No matter how we communicate or with whom, without it our world would be incomplete. Ask a person with any kind of speech impairment about it, his lack of words will speak volumes about his pain. But thanks to a 16-year-old student from Panipat in Haryana, they can now let their voice be heard.
Some time back, Arsh Shah Dilbagi won Google Science Fair’s Voter’s Choice Award as he was one of the top 15 global finalists of 2014. He was the only student from Asia to make it there. His invention TALK—an affordable, ultra-light, fastest and portable Augmentative and Alternative Communication (AAC) device—helps people with any kind of speech impairment to communicate with the world. Besides receiving a host of inspiring prizes like a laptop, a tablet and others, Dilbagi was also awarded a cash prize of $10,000 (`6 lakh).
TALK enables people with developmental disabilities (DD) like locked-in syndrome, amyotrophic lateral sclerosis and even mutes to communicate in normal form of speech. It is a patent-pending innovative technology which uses the variations in person’s breath to help him or her either dictate letters which are further combined and synthesised as sentences or speak-out specific commands and phrases depending on the mode selected.
“I won the voters’ choice award which was given to me on September 22 in California in the US. I was accompanied by my parents whose support means a lot to me. There were a total of five awards which were given away in the event and my award was one of them,” Dilbagi, a student of Panipat’s DAV International School, told The Sunday Standard.
“Earlier 90 participants were interviewed online by the judges, and they selected 15 projects from nine countries, including mine from India. I got the idea to develop TALK as Stephen Hawking, a noted professor in theoretical physics, suffers from motor neurone disease but still continues to work with the help of technology,” says Dilbagi. Currently, AAC devices cost around `4 lakh but Dilbagi’s invention is priced at around `5,000.
Approximately 2 per cent of the world population suffer from DD. “The main ideology behind my project is to make a difference in the lives of this particular set of people who are not brought under the radar of existing inventors and innovators,” he says.
According to Dilbagi, TALK is the World’s first and only wearable AAC device for people who are almost entirely paralysed. He had to start from scratch to build this simplest yet the world’s most advanced AAC device. “I have toiled for more than a year to develop TALK. I have invested my entire time and energy in building different prototypes, testing different designs and making better computational engines with accuracies rounding to nearly 100 per cent to make this device a reality. I am doing my bit to make the world more connected for people with developmental disabilities.” he adds.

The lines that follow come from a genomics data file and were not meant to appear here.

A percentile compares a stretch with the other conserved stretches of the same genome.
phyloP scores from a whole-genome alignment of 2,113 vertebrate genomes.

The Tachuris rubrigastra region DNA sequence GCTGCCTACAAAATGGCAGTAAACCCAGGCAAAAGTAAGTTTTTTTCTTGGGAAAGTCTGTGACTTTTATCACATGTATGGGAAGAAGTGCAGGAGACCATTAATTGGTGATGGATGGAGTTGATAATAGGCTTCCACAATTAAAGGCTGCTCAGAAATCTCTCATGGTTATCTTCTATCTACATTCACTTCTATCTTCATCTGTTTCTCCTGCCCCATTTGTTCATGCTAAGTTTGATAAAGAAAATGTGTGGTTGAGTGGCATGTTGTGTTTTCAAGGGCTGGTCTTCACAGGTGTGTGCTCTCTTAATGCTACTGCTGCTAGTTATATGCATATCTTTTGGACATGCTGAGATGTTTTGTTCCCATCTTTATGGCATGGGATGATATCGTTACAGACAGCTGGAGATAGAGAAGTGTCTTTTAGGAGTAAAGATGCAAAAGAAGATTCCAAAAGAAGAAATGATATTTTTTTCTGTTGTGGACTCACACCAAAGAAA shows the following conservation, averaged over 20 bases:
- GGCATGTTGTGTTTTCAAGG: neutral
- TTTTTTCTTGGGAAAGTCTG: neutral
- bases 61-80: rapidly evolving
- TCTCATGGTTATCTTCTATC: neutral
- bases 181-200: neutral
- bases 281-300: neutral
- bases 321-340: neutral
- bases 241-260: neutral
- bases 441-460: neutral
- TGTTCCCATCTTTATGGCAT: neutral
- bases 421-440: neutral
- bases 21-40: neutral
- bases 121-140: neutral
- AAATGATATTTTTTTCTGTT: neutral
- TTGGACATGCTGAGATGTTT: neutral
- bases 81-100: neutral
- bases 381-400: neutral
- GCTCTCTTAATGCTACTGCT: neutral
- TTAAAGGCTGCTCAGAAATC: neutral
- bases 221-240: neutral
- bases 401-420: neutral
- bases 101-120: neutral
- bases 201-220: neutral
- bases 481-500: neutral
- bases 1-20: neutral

Besides Stephen Hawking, Steve Jobs has always been his inspiration for combining technology with art and envisioning products like no other. “I am fascinated by Isaac Asimov for his amazing work of science fiction and Stephen Hawking for his work in the field of theoretical physics,” he says.
“I believe the fruitful past academics, research and hands-on experiences that I have had, the grooming that I am going through and a focused, determined and passionate approach towards future are my strengths and will pave the way for my success and help me achieve my long-term goals,” states a determined Dilbagi.
The 21st century is going to belong to artificial intelligence and the young Indian looks forward to be a part of this scientific revolution. “The desire to become a part of this revolution, to collectively tackle the challenge of imparting intelligence to machines for the betterment of mankind and the dream of making original contributions to my field of interest has motivated me to opt for a career in computer science and robotics,” he adds.
But this is just the beginning for the young inventor. “I have also been nominated for Scientific American Science in Action Award as well as Google Computer Science Award,” concludes Dilbagi.